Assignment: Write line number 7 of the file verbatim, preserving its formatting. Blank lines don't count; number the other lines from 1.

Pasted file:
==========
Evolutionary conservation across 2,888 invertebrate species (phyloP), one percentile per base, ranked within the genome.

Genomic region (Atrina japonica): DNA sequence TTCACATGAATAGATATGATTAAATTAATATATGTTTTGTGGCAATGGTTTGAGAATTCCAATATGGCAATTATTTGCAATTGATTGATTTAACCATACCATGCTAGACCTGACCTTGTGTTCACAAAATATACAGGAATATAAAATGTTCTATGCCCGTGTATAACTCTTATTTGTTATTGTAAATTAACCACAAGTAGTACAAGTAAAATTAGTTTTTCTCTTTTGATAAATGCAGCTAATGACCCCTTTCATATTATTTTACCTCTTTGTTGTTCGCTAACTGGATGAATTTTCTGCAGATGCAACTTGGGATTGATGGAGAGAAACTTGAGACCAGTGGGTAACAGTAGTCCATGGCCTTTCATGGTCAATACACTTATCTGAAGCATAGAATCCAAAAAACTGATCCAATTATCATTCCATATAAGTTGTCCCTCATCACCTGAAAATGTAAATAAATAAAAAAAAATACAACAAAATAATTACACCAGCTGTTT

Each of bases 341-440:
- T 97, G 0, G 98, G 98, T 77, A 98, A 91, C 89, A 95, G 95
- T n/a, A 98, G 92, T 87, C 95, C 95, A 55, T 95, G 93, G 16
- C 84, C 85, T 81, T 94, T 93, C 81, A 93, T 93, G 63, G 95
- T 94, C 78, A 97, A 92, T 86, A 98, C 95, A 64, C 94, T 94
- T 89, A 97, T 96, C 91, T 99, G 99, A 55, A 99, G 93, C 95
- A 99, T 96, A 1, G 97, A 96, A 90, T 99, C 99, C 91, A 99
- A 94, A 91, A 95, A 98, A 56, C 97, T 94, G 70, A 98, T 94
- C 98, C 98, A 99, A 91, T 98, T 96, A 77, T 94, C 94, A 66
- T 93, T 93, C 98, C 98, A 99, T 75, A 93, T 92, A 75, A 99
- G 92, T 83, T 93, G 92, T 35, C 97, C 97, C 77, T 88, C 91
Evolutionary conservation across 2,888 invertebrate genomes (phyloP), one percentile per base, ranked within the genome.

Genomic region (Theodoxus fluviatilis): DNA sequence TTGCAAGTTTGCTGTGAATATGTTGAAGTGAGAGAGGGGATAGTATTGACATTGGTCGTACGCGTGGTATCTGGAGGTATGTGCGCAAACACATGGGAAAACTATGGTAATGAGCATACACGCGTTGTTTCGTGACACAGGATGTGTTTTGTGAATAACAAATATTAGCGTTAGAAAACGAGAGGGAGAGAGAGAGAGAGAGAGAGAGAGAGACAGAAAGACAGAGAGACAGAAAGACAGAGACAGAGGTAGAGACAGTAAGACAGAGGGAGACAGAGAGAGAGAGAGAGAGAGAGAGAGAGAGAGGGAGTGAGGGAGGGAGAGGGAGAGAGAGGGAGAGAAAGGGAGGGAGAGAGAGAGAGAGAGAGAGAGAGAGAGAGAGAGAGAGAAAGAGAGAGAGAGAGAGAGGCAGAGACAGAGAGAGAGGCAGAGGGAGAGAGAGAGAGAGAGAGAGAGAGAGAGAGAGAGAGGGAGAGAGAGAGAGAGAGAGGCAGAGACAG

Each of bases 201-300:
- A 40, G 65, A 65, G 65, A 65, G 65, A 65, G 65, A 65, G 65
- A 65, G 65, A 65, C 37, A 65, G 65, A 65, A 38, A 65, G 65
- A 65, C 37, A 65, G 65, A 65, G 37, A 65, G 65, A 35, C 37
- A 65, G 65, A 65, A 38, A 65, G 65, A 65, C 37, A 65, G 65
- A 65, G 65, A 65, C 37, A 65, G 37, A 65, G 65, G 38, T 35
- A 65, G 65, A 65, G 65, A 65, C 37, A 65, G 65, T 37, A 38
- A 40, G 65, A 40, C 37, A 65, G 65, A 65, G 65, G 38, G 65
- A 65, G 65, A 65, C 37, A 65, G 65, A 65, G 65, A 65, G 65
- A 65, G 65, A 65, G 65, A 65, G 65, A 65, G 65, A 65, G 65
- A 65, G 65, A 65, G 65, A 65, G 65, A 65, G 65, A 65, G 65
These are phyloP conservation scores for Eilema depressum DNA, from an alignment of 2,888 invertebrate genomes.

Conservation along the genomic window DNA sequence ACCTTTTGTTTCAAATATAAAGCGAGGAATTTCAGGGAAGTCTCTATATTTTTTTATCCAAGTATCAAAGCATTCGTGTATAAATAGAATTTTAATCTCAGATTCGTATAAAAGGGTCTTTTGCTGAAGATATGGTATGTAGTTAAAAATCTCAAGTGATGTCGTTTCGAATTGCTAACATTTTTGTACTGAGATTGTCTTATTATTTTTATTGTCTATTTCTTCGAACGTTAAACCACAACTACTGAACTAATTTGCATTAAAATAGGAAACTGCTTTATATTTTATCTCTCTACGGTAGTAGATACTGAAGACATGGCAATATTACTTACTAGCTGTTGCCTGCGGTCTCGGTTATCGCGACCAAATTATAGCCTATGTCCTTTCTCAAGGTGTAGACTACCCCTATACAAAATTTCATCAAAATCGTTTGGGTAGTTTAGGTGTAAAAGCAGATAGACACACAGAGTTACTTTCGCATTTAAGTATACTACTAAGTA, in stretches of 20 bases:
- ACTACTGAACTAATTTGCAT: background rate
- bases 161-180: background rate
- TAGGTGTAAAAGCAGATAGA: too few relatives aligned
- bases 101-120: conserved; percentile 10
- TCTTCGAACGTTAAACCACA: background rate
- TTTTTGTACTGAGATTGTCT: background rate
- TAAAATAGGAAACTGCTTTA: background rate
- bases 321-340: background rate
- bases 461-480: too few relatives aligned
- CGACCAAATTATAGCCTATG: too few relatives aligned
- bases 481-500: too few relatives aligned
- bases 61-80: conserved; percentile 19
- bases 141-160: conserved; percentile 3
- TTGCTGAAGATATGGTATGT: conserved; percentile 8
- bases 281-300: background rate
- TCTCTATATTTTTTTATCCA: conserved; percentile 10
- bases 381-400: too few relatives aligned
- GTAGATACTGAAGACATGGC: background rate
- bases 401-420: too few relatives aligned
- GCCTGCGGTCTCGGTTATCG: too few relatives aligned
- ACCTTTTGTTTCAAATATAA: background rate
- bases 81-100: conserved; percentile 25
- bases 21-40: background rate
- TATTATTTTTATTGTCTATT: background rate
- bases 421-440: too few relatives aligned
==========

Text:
- T 94, C 78, A 97, A 92, T 86, A 98, C 95, A 64, C 94, T 94